Stop using self signed or invalid certificates

 

A posting to pastebin, but a group that calls itself “Cyber Warrior Team from Iran”, claims to have breached a NASA website via a “Man in the Middle” attack. The announcement is a bit hard to read due to the broken english, but here is how I parse the post and the associated screenshot:

The “Cyber Warrior Team” used a tool to scan NASA websites for SSL misconfigurations. They came across a site that used an invalid, likely self signed or expired certificate. Users visiting this web site would be used to seeing a certificate warning. This made it a lot easier to launch a man in the middle attack. In addition, the login form on the index page isn’t using SSL, making it possible to intercept and modify it unnoticed.

Once the attacker set up the man in the middle attack, they were able to collect username and passwords.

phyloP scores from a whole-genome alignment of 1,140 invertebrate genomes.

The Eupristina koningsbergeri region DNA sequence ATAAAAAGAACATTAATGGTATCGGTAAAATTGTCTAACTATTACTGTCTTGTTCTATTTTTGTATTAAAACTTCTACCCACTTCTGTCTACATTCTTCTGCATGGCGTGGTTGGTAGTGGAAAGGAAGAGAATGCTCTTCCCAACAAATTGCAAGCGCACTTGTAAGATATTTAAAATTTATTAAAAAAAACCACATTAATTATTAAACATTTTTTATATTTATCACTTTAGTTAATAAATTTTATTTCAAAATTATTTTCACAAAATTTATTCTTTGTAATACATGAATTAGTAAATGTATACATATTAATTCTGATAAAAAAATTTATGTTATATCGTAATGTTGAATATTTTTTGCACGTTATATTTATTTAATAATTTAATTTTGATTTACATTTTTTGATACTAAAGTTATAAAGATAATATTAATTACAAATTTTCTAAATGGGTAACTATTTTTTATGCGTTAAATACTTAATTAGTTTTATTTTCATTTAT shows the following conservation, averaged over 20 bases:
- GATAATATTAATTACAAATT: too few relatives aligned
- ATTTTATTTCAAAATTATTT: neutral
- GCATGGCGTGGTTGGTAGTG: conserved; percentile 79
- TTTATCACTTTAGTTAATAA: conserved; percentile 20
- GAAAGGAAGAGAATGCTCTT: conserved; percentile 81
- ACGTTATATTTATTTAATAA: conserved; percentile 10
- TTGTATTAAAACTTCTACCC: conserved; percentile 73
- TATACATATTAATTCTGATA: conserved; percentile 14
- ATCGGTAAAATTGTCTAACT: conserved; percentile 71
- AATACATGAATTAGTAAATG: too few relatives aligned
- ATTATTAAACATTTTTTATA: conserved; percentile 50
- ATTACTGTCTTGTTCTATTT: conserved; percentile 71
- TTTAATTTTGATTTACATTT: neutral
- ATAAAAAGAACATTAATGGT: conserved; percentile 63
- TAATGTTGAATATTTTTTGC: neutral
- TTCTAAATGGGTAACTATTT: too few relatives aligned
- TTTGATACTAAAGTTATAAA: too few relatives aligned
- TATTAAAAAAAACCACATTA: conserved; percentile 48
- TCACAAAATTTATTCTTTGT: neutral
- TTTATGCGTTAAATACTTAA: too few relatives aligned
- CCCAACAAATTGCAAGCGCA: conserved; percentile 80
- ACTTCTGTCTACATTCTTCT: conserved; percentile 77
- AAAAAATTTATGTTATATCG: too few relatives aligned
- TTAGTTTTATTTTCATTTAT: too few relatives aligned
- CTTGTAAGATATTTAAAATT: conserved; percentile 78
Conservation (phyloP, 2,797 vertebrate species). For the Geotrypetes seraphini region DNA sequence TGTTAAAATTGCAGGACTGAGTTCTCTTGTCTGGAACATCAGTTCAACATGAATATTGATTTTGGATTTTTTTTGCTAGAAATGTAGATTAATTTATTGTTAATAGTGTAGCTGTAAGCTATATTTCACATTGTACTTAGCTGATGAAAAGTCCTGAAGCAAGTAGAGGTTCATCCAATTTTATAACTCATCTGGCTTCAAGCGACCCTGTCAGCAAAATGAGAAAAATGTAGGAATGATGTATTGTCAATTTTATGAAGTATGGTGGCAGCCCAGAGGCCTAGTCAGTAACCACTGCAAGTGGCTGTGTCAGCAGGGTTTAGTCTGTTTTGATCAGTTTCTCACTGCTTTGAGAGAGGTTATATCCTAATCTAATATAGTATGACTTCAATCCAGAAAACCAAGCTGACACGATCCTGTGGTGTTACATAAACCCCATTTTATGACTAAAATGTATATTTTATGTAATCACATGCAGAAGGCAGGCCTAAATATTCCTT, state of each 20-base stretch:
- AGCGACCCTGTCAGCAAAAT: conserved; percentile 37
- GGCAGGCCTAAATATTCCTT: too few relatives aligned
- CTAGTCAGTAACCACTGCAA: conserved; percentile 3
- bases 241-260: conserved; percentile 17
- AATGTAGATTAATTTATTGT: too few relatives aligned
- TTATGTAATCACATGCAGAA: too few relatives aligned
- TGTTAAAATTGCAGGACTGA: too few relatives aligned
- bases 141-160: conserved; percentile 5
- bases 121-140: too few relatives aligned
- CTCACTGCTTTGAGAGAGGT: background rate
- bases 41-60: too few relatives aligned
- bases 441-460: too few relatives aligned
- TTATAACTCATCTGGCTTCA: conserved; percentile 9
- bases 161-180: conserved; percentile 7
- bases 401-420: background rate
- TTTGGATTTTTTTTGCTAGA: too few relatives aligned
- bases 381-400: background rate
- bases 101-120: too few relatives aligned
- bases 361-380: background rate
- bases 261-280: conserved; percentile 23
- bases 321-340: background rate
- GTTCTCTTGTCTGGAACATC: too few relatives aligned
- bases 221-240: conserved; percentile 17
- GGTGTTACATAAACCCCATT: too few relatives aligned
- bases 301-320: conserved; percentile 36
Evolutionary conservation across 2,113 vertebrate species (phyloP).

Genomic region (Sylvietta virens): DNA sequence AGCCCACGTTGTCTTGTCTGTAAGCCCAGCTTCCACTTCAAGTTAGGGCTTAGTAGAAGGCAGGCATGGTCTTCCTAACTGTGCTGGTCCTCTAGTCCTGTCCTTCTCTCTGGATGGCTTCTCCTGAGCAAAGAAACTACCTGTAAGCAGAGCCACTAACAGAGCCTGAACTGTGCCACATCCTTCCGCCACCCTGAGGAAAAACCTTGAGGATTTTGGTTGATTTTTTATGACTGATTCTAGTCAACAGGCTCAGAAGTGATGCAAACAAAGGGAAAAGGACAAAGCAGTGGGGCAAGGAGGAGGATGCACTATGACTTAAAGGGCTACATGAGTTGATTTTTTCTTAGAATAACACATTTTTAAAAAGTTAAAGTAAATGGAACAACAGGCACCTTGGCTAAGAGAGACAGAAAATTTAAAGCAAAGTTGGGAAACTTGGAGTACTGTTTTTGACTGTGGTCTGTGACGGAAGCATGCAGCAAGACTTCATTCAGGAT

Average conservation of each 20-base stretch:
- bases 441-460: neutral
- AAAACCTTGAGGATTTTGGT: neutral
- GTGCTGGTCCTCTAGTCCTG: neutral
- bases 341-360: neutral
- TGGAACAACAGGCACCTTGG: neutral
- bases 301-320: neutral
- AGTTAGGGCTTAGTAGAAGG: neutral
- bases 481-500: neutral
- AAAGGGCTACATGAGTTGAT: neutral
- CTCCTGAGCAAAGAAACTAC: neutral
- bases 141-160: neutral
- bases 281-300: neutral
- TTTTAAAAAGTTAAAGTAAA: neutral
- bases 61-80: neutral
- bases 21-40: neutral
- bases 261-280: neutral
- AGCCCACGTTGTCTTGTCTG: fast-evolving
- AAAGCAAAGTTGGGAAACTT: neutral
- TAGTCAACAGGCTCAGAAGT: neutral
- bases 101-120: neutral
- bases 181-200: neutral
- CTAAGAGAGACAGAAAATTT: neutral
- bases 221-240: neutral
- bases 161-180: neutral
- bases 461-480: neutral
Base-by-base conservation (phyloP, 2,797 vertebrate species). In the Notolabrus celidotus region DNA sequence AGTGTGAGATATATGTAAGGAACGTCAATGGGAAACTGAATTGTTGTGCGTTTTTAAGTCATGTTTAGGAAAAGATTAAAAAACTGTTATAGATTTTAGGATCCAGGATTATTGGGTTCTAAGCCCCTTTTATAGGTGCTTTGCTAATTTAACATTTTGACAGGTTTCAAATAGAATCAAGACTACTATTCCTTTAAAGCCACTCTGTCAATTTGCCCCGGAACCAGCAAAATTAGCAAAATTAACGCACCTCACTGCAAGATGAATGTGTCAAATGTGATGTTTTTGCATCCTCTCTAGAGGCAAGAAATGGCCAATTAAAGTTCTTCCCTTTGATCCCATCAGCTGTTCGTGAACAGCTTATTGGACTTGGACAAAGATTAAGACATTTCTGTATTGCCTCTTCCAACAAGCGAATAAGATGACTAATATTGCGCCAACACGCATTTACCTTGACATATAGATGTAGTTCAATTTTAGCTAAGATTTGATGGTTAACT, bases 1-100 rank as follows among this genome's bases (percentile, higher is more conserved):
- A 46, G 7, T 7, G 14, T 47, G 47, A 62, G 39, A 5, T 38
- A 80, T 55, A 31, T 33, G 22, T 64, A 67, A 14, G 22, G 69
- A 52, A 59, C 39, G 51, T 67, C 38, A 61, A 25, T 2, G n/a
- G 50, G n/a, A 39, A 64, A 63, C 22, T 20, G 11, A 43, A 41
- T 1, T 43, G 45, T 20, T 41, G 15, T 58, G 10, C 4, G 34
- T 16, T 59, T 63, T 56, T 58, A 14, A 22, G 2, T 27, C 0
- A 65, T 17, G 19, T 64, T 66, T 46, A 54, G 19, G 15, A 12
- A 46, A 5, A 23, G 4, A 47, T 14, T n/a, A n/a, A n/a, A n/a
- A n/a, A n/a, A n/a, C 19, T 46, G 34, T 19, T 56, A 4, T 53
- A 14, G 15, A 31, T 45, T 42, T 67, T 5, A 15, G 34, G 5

Based on this interpretation, the lesson should be to stop using self signed or invalid certificates for “obscure” internal web sites. I have frequently seen the argument that for an internal web site “it is not important” or “too expensive” or “too complex” to setup a valid certificate. SSL isn’t doing much for you if the certificate is not valid. The encryption provided by SSL only works if the authentication works as well. Otherwise, you never know if the key you negotiated was negotiated with the right party.

And of course, the log in form on the index page should be delivered via SSL as well. Even if the form is submitted via SSL, it is subject to tampering if it is delivered via http vs. https.

good old “OWASP Top 10” style lessons, but sadly, we still need to repeat them again and again. For a nice test to see if SSL is configured right on your site, see ssllabs.com .

Also, in more complex environments, you need to make sure that all of your SSL certificates are in sync. We recently updated SSL certificates, and forgot to update the one used by our IPv6 web server. (thnx Kees for pointing that out to us).

[1] http://pastebin.com/MFPMGZ4Z

[2] https://www.ssllabs.com

——
Johannes B. Ullrich, Ph.D.
SANS Technology Institute

 

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